340 meters per second

Trust only movement. Life happens at the level of events, not of words. Trust movement.

&mdash Alfred Adler (1870-1937)

Sunday, October 30, 2005

Caaaaake... must... eat... caaake...

I always have the best birthdays and this year was no exception: C. & I spent most of the day in bed, playing Mercenaries, eating the spice cake she baked me and cooing over how great I looked in the retro CBC shirts she got me: the 50s design is on a soft, comfy lined tee, and the 70s "exploding pizza" logo looks great on the warm, long-sleeve blue cotton one.

Later, we met my folks for a quick supper at Mesquìte and giggled ourselves senseless over the "pulled pork" before heading home to watch Hallowe'en-weekend zombie movies. Now that's a birthday.

* * *

Conventional wisdom around movie remakes is that, by and large, they suck ass. Securing the rights to an older picture is usually expensive, which means that a big, creativity-crushing studio ends up footing the bill. Alternately, a studio remakes a product it already owns, in which case it's invested in protecting the sanctity of its brand. Either way, the audience is usually left with a tepid, half-assed collection of ironic winks and over-produced garbage.

Not so with the 1990 remake of the 1968 classic Night of the Living Dead. Starring Patricia Tallman, Tony Todd (of Candyman "fame") and Tom Towles, this version is a crisp, smart version of the now-archetypal story. All of the original's tense pathos is maintained while the social commentary is actually ratcheted up slightly: closing shots of lynched zombies surrounded by hollering rednecks are lingered over instead of hinted at, and the transformation of the 'Barbara' character from withdrawn, mousy victim into a take-charge, rifle-carrying, no-bullshit protagonist both speak to a new social context that nevertheless shares many of the same concerns that fuelled the original movie. In fact, this version does what the best remakes (and cover songs) should do: it reminds us of the original's timeless qualities. If you dig zombie movies, I'd definitely suggest checking out this updated classic.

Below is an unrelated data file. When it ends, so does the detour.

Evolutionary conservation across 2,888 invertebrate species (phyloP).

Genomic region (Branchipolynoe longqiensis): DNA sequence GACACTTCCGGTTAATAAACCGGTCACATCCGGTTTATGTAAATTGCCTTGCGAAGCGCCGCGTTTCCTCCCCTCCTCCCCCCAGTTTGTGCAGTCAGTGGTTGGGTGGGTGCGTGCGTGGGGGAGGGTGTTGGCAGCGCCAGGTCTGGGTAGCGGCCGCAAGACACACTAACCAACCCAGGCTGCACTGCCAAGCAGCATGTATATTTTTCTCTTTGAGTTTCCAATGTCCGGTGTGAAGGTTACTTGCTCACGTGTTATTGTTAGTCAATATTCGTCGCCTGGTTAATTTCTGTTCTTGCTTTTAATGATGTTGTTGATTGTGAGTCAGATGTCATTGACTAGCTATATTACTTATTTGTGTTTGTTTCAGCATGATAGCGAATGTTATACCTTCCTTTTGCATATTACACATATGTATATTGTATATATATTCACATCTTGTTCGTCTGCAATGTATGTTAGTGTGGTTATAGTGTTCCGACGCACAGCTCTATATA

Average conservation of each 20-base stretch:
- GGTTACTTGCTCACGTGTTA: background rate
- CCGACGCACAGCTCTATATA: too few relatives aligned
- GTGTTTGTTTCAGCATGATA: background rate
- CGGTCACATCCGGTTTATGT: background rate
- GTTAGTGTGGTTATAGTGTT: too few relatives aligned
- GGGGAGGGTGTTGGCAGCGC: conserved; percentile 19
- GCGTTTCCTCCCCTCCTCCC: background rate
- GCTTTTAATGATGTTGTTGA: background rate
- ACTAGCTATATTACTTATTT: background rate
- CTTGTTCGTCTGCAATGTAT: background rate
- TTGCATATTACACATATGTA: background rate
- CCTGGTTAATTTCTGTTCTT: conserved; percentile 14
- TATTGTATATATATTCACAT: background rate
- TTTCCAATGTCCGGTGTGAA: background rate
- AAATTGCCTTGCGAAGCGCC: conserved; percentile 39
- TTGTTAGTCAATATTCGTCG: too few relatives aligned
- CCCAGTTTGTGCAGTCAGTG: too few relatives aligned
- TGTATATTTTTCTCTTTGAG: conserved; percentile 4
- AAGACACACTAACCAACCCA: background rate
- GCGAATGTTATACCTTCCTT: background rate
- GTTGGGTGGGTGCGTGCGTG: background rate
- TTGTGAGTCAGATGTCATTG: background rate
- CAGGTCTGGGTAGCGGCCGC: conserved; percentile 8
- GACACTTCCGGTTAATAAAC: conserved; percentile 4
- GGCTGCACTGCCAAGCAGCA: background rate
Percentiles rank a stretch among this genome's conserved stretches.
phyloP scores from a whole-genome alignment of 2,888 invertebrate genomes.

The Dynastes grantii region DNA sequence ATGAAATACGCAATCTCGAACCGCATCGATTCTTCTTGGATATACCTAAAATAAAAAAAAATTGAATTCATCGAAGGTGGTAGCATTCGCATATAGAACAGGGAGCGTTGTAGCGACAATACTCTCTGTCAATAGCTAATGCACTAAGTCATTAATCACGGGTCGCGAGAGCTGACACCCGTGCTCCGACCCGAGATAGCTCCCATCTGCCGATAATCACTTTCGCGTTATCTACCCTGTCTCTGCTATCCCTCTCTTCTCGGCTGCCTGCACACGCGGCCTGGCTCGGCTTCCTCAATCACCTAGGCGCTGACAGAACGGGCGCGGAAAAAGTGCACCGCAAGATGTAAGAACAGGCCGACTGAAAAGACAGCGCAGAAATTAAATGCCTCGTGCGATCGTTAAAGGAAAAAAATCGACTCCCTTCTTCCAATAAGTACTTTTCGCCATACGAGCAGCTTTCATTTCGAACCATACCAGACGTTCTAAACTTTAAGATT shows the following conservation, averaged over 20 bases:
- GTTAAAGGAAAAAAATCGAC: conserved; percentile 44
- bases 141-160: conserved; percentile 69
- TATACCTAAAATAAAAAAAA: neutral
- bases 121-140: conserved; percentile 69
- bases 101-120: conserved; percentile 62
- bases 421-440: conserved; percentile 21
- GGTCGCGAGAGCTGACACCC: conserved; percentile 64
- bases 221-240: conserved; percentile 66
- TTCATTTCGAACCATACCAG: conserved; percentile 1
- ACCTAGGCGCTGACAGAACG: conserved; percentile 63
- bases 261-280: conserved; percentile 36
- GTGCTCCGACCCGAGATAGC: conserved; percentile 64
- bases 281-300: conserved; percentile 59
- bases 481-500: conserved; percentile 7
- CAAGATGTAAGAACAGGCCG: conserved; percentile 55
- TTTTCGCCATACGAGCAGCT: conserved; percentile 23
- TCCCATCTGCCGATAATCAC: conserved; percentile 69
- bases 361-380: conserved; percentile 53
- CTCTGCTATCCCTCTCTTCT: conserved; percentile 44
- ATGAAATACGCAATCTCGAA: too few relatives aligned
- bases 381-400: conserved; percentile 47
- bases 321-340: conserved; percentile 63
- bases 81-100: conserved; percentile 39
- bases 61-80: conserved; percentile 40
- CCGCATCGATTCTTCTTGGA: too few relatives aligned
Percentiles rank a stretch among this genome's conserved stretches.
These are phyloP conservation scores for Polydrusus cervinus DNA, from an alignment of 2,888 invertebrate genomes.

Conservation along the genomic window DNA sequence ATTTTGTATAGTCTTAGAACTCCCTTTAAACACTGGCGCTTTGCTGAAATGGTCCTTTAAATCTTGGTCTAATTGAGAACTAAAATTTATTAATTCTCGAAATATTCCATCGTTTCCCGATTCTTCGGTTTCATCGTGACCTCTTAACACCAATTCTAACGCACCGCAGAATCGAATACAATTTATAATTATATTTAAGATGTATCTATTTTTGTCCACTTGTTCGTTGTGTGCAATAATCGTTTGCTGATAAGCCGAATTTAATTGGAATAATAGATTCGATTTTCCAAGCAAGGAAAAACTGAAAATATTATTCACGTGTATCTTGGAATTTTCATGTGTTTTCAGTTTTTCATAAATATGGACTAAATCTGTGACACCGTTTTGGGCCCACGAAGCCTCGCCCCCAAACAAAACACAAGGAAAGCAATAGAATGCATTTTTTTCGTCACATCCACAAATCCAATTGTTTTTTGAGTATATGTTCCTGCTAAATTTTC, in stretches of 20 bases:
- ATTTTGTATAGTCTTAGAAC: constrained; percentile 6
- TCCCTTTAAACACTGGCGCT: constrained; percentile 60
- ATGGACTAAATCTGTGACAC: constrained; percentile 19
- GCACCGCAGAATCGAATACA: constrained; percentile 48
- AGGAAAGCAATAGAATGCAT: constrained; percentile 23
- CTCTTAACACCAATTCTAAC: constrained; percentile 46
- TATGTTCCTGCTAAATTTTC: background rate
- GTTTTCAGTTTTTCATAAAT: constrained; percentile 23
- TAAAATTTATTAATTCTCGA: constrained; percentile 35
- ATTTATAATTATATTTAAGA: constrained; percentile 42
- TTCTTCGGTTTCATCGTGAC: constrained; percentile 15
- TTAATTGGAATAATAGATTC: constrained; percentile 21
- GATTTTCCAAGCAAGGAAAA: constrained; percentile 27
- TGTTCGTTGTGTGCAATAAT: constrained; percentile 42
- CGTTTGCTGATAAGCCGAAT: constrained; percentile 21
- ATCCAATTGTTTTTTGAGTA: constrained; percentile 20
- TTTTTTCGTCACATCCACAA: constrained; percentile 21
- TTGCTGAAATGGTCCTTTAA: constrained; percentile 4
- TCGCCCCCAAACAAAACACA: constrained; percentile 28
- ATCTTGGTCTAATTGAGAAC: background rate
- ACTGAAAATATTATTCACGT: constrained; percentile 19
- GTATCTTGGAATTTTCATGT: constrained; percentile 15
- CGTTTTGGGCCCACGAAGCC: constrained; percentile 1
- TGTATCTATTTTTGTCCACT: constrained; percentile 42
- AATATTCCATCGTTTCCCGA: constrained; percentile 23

Plus, it's got Patricia Tallman: perhaps better known as 'Lyta Alexander' on Babylon 5, she's a career stuntwoman and member of the Stunt Woman's Association of America. She also co-founded the Galactic Gateway, a sci-fi web portal and works closely with Penny Lane, a Californian children's charity. Pretty cool.

Oh, and here's some interesting trivia: it was directed by Tom Savini, who was hired by Romero to do the makeup effects on the original (1968) Night of the Living Dead. Neat, huh?


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